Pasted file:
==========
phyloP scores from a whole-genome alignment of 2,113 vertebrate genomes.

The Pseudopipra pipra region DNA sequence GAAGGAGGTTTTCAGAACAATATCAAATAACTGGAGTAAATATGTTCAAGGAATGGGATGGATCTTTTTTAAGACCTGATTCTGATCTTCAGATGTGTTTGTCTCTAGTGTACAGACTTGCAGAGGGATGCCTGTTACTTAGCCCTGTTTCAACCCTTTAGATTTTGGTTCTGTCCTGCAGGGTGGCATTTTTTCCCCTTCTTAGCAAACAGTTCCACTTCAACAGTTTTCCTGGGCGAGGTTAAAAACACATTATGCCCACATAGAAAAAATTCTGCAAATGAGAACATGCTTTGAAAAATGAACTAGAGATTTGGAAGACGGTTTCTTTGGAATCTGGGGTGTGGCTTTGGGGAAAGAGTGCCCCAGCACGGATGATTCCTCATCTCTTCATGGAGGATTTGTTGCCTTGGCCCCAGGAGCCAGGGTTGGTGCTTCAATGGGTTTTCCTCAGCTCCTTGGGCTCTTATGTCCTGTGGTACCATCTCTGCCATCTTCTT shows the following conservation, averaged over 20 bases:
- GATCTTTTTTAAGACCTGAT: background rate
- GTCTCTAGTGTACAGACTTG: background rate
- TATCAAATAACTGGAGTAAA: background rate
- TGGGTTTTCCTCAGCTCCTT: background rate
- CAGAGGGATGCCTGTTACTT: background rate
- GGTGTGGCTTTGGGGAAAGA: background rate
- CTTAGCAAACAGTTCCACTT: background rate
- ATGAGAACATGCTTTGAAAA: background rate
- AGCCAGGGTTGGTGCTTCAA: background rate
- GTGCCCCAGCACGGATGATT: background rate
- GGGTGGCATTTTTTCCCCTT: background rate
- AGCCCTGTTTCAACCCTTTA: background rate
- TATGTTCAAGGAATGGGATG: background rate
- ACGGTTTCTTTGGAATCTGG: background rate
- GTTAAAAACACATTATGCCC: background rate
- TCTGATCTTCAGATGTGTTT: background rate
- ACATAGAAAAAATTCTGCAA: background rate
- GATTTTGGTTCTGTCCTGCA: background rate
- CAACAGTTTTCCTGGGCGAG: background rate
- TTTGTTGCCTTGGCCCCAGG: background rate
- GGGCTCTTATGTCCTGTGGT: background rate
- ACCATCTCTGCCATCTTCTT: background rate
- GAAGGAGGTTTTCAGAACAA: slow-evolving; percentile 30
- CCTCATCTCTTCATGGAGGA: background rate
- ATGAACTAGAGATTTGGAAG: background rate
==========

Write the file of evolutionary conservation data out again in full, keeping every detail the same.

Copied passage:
phyloP scores from a whole-genome alignment of 2,113 vertebrate genomes.

The Pseudopipra pipra region DNA sequence GAAGGAGGTTTTCAGAACAATATCAAATAACTGGAGTAAATATGTTCAAGGAATGGGATGGATCTTTTTTAAGACCTGATTCTGATCTTCAGATGTGTTTGTCTCTAGTGTACAGACTTGCAGAGGGATGCCTGTTACTTAGCCCTGTTTCAACCCTTTAGATTTTGGTTCTGTCCTGCAGGGTGGCATTTTTTCCCCTTCTTAGCAAACAGTTCCACTTCAACAGTTTTCCTGGGCGAGGTTAAAAACACATTATGCCCACATAGAAAAAATTCTGCAAATGAGAACATGCTTTGAAAAATGAACTAGAGATTTGGAAGACGGTTTCTTTGGAATCTGGGGTGTGGCTTTGGGGAAAGAGTGCCCCAGCACGGATGATTCCTCATCTCTTCATGGAGGATTTGTTGCCTTGGCCCCAGGAGCCAGGGTTGGTGCTTCAATGGGTTTTCCTCAGCTCCTTGGGCTCTTATGTCCTGTGGTACCATCTCTGCCATCTTCTT shows the following conservation, averaged over 20 bases:
- GATCTTTTTTAAGACCTGAT: background rate
- GTCTCTAGTGTACAGACTTG: background rate
- TATCAAATAACTGGAGTAAA: background rate
- TGGGTTTTCCTCAGCTCCTT: background rate
- CAGAGGGATGCCTGTTACTT: background rate
- GGTGTGGCTTTGGGGAAAGA: background rate
- CTTAGCAAACAGTTCCACTT: background rate
- ATGAGAACATGCTTTGAAAA: background rate
- AGCCAGGGTTGGTGCTTCAA: background rate
- GTGCCCCAGCACGGATGATT: background rate
- GGGTGGCATTTTTTCCCCTT: background rate
- AGCCCTGTTTCAACCCTTTA: background rate
- TATGTTCAAGGAATGGGATG: background rate
- ACGGTTTCTTTGGAATCTGG: background rate
- GTTAAAAACACATTATGCCC: background rate
- TCTGATCTTCAGATGTGTTT: background rate
- ACATAGAAAAAATTCTGCAA: background rate
- GATTTTGGTTCTGTCCTGCA: background rate
- CAACAGTTTTCCTGGGCGAG: background rate
- TTTGTTGCCTTGGCCCCAGG: background rate
- GGGCTCTTATGTCCTGTGGT: background rate
- ACCATCTCTGCCATCTTCTT: background rate
- GAAGGAGGTTTTCAGAACAA: slow-evolving; percentile 30
- CCTCATCTCTTCATGGAGGA: background rate
- ATGAACTAGAGATTTGGAAG: background rate